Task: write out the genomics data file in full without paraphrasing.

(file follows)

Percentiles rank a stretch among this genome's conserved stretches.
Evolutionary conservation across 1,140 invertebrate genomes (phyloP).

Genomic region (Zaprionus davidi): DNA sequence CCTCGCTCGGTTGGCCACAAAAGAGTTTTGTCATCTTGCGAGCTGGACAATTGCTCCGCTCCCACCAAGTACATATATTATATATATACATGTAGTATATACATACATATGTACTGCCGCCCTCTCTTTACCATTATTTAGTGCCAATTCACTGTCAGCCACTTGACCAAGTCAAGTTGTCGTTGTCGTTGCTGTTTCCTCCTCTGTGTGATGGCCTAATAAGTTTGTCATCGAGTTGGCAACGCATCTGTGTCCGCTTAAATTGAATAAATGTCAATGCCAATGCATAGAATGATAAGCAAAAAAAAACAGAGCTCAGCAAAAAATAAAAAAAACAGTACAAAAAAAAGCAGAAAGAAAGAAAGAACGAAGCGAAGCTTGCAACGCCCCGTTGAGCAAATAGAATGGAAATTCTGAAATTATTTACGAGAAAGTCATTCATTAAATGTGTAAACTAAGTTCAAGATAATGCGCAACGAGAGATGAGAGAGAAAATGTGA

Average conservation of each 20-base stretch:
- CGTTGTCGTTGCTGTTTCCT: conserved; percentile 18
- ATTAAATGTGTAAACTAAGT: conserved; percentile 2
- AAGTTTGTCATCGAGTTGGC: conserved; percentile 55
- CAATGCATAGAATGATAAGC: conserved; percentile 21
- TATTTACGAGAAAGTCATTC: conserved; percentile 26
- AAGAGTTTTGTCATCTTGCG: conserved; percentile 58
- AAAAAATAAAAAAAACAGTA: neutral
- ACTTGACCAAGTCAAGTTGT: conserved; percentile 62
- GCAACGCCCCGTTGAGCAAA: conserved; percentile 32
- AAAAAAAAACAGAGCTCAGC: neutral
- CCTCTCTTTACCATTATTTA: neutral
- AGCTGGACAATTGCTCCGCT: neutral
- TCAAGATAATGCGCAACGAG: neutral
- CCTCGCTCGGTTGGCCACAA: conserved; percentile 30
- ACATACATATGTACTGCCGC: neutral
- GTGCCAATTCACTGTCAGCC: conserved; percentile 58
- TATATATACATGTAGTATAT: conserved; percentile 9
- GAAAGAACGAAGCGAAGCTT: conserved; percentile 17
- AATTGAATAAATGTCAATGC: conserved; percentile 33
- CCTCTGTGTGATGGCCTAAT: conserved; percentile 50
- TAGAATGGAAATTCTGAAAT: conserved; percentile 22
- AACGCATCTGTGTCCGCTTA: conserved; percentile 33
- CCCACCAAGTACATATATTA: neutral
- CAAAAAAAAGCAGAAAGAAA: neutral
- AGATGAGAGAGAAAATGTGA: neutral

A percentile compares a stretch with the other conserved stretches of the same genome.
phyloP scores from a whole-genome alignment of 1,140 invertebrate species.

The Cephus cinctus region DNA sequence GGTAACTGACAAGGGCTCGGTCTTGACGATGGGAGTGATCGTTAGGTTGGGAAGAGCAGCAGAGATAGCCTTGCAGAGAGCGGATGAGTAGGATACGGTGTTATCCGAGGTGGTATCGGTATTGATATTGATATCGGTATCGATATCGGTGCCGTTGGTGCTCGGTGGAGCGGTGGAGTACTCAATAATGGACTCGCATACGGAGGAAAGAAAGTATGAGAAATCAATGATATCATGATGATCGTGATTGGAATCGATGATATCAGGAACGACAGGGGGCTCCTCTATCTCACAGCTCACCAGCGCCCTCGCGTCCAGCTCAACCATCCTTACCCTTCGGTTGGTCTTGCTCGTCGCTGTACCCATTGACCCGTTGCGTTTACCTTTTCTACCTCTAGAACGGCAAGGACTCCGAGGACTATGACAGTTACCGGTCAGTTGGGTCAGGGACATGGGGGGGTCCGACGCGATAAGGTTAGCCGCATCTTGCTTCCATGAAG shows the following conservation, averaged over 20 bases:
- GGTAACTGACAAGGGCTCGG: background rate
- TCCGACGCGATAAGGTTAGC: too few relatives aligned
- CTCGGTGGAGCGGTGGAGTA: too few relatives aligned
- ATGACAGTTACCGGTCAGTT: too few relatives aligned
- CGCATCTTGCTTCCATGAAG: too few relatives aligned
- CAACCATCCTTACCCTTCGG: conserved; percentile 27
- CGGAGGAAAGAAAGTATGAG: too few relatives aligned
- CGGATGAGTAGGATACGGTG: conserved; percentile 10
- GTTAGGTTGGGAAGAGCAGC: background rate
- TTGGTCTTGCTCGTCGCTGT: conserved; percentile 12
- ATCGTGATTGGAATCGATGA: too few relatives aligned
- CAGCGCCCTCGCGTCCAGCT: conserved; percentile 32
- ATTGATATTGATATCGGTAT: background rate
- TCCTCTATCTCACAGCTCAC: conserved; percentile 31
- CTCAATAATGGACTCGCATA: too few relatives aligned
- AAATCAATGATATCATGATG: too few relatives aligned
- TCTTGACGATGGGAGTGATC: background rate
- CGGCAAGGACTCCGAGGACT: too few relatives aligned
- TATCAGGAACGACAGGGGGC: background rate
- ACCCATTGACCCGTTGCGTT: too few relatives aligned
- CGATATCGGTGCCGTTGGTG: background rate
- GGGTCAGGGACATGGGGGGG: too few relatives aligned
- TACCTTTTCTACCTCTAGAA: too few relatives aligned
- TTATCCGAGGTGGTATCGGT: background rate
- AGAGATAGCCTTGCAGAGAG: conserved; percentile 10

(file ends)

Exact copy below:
Percentiles rank a stretch among this genome's conserved stretches.
Evolutionary conservation across 1,140 invertebrate genomes (phyloP).

Genomic region (Zaprionus davidi): DNA sequence CCTCGCTCGGTTGGCCACAAAAGAGTTTTGTCATCTTGCGAGCTGGACAATTGCTCCGCTCCCACCAAGTACATATATTATATATATACATGTAGTATATACATACATATGTACTGCCGCCCTCTCTTTACCATTATTTAGTGCCAATTCACTGTCAGCCACTTGACCAAGTCAAGTTGTCGTTGTCGTTGCTGTTTCCTCCTCTGTGTGATGGCCTAATAAGTTTGTCATCGAGTTGGCAACGCATCTGTGTCCGCTTAAATTGAATAAATGTCAATGCCAATGCATAGAATGATAAGCAAAAAAAAACAGAGCTCAGCAAAAAATAAAAAAAACAGTACAAAAAAAAGCAGAAAGAAAGAAAGAACGAAGCGAAGCTTGCAACGCCCCGTTGAGCAAATAGAATGGAAATTCTGAAATTATTTACGAGAAAGTCATTCATTAAATGTGTAAACTAAGTTCAAGATAATGCGCAACGAGAGATGAGAGAGAAAATGTGA

Average conservation of each 20-base stretch:
- CGTTGTCGTTGCTGTTTCCT: conserved; percentile 18
- ATTAAATGTGTAAACTAAGT: conserved; percentile 2
- AAGTTTGTCATCGAGTTGGC: conserved; percentile 55
- CAATGCATAGAATGATAAGC: conserved; percentile 21
- TATTTACGAGAAAGTCATTC: conserved; percentile 26
- AAGAGTTTTGTCATCTTGCG: conserved; percentile 58
- AAAAAATAAAAAAAACAGTA: neutral
- ACTTGACCAAGTCAAGTTGT: conserved; percentile 62
- GCAACGCCCCGTTGAGCAAA: conserved; percentile 32
- AAAAAAAAACAGAGCTCAGC: neutral
- CCTCTCTTTACCATTATTTA: neutral
- AGCTGGACAATTGCTCCGCT: neutral
- TCAAGATAATGCGCAACGAG: neutral
- CCTCGCTCGGTTGGCCACAA: conserved; percentile 30
- ACATACATATGTACTGCCGC: neutral
- GTGCCAATTCACTGTCAGCC: conserved; percentile 58
- TATATATACATGTAGTATAT: conserved; percentile 9
- GAAAGAACGAAGCGAAGCTT: conserved; percentile 17
- AATTGAATAAATGTCAATGC: conserved; percentile 33
- CCTCTGTGTGATGGCCTAAT: conserved; percentile 50
- TAGAATGGAAATTCTGAAAT: conserved; percentile 22
- AACGCATCTGTGTCCGCTTA: conserved; percentile 33
- CCCACCAAGTACATATATTA: neutral
- CAAAAAAAAGCAGAAAGAAA: neutral
- AGATGAGAGAGAAAATGTGA: neutral

A percentile compares a stretch with the other conserved stretches of the same genome.
phyloP scores from a whole-genome alignment of 1,140 invertebrate species.

The Cephus cinctus region DNA sequence GGTAACTGACAAGGGCTCGGTCTTGACGATGGGAGTGATCGTTAGGTTGGGAAGAGCAGCAGAGATAGCCTTGCAGAGAGCGGATGAGTAGGATACGGTGTTATCCGAGGTGGTATCGGTATTGATATTGATATCGGTATCGATATCGGTGCCGTTGGTGCTCGGTGGAGCGGTGGAGTACTCAATAATGGACTCGCATACGGAGGAAAGAAAGTATGAGAAATCAATGATATCATGATGATCGTGATTGGAATCGATGATATCAGGAACGACAGGGGGCTCCTCTATCTCACAGCTCACCAGCGCCCTCGCGTCCAGCTCAACCATCCTTACCCTTCGGTTGGTCTTGCTCGTCGCTGTACCCATTGACCCGTTGCGTTTACCTTTTCTACCTCTAGAACGGCAAGGACTCCGAGGACTATGACAGTTACCGGTCAGTTGGGTCAGGGACATGGGGGGGTCCGACGCGATAAGGTTAGCCGCATCTTGCTTCCATGAAG shows the following conservation, averaged over 20 bases:
- GGTAACTGACAAGGGCTCGG: background rate
- TCCGACGCGATAAGGTTAGC: too few relatives aligned
- CTCGGTGGAGCGGTGGAGTA: too few relatives aligned
- ATGACAGTTACCGGTCAGTT: too few relatives aligned
- CGCATCTTGCTTCCATGAAG: too few relatives aligned
- CAACCATCCTTACCCTTCGG: conserved; percentile 27
- CGGAGGAAAGAAAGTATGAG: too few relatives aligned
- CGGATGAGTAGGATACGGTG: conserved; percentile 10
- GTTAGGTTGGGAAGAGCAGC: background rate
- TTGGTCTTGCTCGTCGCTGT: conserved; percentile 12
- ATCGTGATTGGAATCGATGA: too few relatives aligned
- CAGCGCCCTCGCGTCCAGCT: conserved; percentile 32
- ATTGATATTGATATCGGTAT: background rate
- TCCTCTATCTCACAGCTCAC: conserved; percentile 31
- CTCAATAATGGACTCGCATA: too few relatives aligned
- AAATCAATGATATCATGATG: too few relatives aligned
- TCTTGACGATGGGAGTGATC: background rate
- CGGCAAGGACTCCGAGGACT: too few relatives aligned
- TATCAGGAACGACAGGGGGC: background rate
- ACCCATTGACCCGTTGCGTT: too few relatives aligned
- CGATATCGGTGCCGTTGGTG: background rate
- GGGTCAGGGACATGGGGGGG: too few relatives aligned
- TACCTTTTCTACCTCTAGAA: too few relatives aligned
- TTATCCGAGGTGGTATCGGT: background rate
- AGAGATAGCCTTGCAGAGAG: conserved; percentile 10